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Groundwater Flow


Problem Statement

Did you know that 30% of the world's freshwater is underground? And that it is constantly moving? Groundwater is typically stored and transmitted in subsurface aquifers, and travels at different rates and time scales to the land surface and into rivers, streams and oceans as a component of the hydrologic cycle. Groundwater flow characterization is crucial to many hydrogeologic problems, both theoretical and applied, over multiple scales of space and time. Since groundwater can only be observed indirectly, except at a few places where the water table intersects with land surface, it is vital to see the linkages between data that can be collected and the properties of aquifers that determine flow and transport. After learning how to access and interpret groundwater data form the US Geological Survey, you will learn the driving force behind groundwater flow, how to calculate groundwater flow direction and travel time, and how this information pertains to real-life examples of water resource management and contaminant transport.

Module Overview

In the Groundwater Flow module, students will learn to apply data from wells and other sources to reach a quantitative estimate of groundwater flow using hydraulic gradient and aquifer parameters.

Topics Covered

Topics include analyzing well hydrographs; determining hydraulic gradient; analyzing potentiometric surface maps; calculating Darcy velocity; and calculating flow and transport.


To complete this module successfully, students will need a computer with access to Internet.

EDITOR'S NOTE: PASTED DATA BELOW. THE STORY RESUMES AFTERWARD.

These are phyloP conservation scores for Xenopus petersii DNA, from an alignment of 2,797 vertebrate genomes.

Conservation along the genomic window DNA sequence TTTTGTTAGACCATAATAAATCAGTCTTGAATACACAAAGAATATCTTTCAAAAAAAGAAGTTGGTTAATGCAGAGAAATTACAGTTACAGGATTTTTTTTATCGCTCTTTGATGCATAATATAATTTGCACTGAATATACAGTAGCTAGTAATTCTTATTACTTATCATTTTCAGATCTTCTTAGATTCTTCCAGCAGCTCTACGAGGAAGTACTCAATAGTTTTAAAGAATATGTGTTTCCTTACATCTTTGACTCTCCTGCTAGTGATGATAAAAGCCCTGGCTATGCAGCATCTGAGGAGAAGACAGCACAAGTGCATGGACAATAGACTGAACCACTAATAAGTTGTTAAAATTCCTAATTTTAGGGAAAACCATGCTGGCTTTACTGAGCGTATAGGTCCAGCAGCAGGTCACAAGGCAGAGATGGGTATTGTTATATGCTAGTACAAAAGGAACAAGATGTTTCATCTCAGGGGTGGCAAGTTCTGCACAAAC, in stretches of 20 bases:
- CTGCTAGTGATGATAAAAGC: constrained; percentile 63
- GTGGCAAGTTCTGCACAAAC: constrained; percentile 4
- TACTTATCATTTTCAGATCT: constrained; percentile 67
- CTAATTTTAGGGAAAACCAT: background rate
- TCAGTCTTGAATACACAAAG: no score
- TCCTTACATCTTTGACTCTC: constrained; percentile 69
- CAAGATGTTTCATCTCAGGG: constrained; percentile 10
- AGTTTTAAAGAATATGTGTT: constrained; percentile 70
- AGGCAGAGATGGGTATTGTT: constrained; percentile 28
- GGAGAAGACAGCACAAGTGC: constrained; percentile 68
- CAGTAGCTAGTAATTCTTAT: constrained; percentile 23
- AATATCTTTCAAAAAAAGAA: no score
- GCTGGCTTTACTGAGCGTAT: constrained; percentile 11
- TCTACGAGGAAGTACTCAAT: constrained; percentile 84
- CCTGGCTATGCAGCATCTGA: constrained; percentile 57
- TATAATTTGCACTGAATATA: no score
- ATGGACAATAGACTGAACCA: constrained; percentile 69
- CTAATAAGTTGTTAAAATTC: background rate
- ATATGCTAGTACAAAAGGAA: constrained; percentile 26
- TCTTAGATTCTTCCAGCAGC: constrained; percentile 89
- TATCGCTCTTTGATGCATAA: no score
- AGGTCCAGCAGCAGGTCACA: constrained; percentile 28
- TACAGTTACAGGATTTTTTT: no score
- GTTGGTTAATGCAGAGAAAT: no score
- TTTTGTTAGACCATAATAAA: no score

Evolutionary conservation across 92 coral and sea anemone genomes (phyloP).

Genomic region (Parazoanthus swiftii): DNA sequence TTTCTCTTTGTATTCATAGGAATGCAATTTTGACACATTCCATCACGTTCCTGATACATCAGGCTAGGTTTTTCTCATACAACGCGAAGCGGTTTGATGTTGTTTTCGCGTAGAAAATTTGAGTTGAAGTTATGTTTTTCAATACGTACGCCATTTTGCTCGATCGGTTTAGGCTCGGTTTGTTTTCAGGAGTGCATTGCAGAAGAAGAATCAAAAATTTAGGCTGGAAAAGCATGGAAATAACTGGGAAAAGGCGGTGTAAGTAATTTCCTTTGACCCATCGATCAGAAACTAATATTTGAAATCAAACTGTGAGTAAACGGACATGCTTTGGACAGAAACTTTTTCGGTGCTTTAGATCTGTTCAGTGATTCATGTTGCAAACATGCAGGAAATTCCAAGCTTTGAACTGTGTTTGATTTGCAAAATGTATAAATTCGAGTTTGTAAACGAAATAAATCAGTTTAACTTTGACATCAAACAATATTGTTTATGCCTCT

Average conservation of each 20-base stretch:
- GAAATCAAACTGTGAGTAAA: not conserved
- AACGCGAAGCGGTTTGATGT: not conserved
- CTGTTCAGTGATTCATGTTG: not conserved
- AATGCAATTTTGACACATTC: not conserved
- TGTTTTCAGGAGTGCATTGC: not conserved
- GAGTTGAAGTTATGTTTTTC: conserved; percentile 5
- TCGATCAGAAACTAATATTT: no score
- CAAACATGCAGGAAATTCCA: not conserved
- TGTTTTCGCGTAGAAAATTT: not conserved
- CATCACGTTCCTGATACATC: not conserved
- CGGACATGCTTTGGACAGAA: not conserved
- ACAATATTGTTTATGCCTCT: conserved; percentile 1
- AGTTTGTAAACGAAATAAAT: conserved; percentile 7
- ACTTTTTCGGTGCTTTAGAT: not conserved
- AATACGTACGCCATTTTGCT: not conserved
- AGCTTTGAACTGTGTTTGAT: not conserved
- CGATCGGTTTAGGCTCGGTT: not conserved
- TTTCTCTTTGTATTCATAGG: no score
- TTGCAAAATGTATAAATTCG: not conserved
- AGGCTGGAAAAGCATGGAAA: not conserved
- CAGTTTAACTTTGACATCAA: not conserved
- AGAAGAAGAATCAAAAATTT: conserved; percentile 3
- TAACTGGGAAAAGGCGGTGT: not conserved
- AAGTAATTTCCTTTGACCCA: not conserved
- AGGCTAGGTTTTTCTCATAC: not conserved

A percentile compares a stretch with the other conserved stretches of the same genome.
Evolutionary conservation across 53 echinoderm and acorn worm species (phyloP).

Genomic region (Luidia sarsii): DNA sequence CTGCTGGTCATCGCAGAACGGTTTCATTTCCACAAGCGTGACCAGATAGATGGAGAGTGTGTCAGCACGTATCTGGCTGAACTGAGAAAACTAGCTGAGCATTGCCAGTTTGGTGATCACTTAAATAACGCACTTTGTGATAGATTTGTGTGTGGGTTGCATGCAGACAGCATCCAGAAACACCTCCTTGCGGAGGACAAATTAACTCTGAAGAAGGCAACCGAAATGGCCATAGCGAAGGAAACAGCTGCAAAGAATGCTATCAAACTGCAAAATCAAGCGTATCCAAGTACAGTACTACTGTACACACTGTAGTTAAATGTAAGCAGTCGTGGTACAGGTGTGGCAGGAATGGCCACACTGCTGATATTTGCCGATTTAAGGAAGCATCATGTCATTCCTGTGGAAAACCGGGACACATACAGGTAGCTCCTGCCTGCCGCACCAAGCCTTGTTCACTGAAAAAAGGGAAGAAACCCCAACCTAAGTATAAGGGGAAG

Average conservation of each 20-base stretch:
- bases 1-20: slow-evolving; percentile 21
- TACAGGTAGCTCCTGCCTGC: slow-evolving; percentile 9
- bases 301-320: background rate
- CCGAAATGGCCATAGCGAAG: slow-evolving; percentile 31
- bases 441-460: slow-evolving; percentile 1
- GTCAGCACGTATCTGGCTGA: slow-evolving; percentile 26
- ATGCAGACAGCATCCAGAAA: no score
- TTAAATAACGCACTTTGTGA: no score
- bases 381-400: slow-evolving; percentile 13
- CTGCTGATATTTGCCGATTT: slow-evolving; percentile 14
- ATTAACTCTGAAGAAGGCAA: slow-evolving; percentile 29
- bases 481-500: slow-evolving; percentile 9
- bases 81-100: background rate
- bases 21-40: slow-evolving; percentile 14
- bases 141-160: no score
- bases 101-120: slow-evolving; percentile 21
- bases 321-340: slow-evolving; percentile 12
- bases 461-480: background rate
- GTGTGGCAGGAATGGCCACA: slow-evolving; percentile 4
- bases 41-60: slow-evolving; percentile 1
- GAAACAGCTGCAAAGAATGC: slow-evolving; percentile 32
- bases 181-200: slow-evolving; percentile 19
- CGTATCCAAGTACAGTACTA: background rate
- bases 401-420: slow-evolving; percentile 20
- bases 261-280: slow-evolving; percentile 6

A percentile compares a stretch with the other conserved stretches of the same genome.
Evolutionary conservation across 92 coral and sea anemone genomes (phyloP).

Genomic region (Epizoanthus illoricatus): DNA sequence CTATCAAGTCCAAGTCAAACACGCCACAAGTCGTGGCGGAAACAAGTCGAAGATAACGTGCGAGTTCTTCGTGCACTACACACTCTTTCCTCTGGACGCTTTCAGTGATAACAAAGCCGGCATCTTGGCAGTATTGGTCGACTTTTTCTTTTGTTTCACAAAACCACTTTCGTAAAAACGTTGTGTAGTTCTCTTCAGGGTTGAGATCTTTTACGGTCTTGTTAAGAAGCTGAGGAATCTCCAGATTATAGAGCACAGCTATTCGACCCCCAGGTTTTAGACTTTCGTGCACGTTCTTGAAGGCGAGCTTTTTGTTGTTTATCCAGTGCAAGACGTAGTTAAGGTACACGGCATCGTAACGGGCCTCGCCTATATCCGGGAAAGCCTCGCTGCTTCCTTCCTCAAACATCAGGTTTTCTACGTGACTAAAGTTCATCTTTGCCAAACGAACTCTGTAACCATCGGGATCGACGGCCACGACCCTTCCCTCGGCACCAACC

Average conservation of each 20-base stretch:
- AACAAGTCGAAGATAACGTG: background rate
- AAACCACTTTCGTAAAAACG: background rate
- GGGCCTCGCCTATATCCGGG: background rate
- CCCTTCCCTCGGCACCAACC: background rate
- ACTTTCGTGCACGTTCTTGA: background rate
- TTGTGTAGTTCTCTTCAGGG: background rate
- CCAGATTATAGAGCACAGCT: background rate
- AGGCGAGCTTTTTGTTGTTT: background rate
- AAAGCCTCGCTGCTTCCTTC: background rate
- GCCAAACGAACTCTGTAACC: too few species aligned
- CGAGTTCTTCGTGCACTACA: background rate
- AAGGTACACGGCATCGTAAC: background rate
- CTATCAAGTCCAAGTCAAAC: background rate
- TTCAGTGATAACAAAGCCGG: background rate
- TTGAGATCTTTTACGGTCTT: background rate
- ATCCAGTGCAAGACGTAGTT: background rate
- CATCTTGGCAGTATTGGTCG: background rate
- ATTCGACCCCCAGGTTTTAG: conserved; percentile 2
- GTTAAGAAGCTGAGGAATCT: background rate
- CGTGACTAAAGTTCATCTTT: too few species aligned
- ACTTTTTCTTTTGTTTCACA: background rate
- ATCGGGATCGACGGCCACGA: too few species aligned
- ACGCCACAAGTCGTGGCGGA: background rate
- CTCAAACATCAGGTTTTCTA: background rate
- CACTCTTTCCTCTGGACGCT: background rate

Learning Objectives

Students will learn to access and interpret well data, apply it to determine hydraulic gradient in an aquifer, and calculate groundwater flow direction, travel time, and flux.

"This will be accomplished through activities within each section. Results from each activity will be recorded in specified results templates. The results templates for each activity can be found within each activity. The results templates are organized such that results from one activity can easily be used in successive activities."

Course Authors

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Erin Haacker

Dr. Erin Haacker is an Assistant Professor in the Department of Earth and Atmospheric Sciences at the University of Nebraska-Lincoln. She uses both process-based models and statistical tools to investigate groundwater, with a focus on water supply for irrigated agriculture.

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Mira Olson

Dr. Mira Olson is an Associate Professor in the Civil, Architectural and Environmental Engineering Department at Drexel University. The broad focus of her research is on protecting source water quality, with current interests in transboundary water management and community-based research design. Dr. Olson is Co-founder and Director of Drexel's newly established Peace Engineering program.

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Target Audience

This module is targeted toward upper-division undergraduate to Master's level students in engineering and geology.

Tools Needed

To complete this module successfully, students will need a computer with access to Internet.

Expected Effort

10-12 hours.

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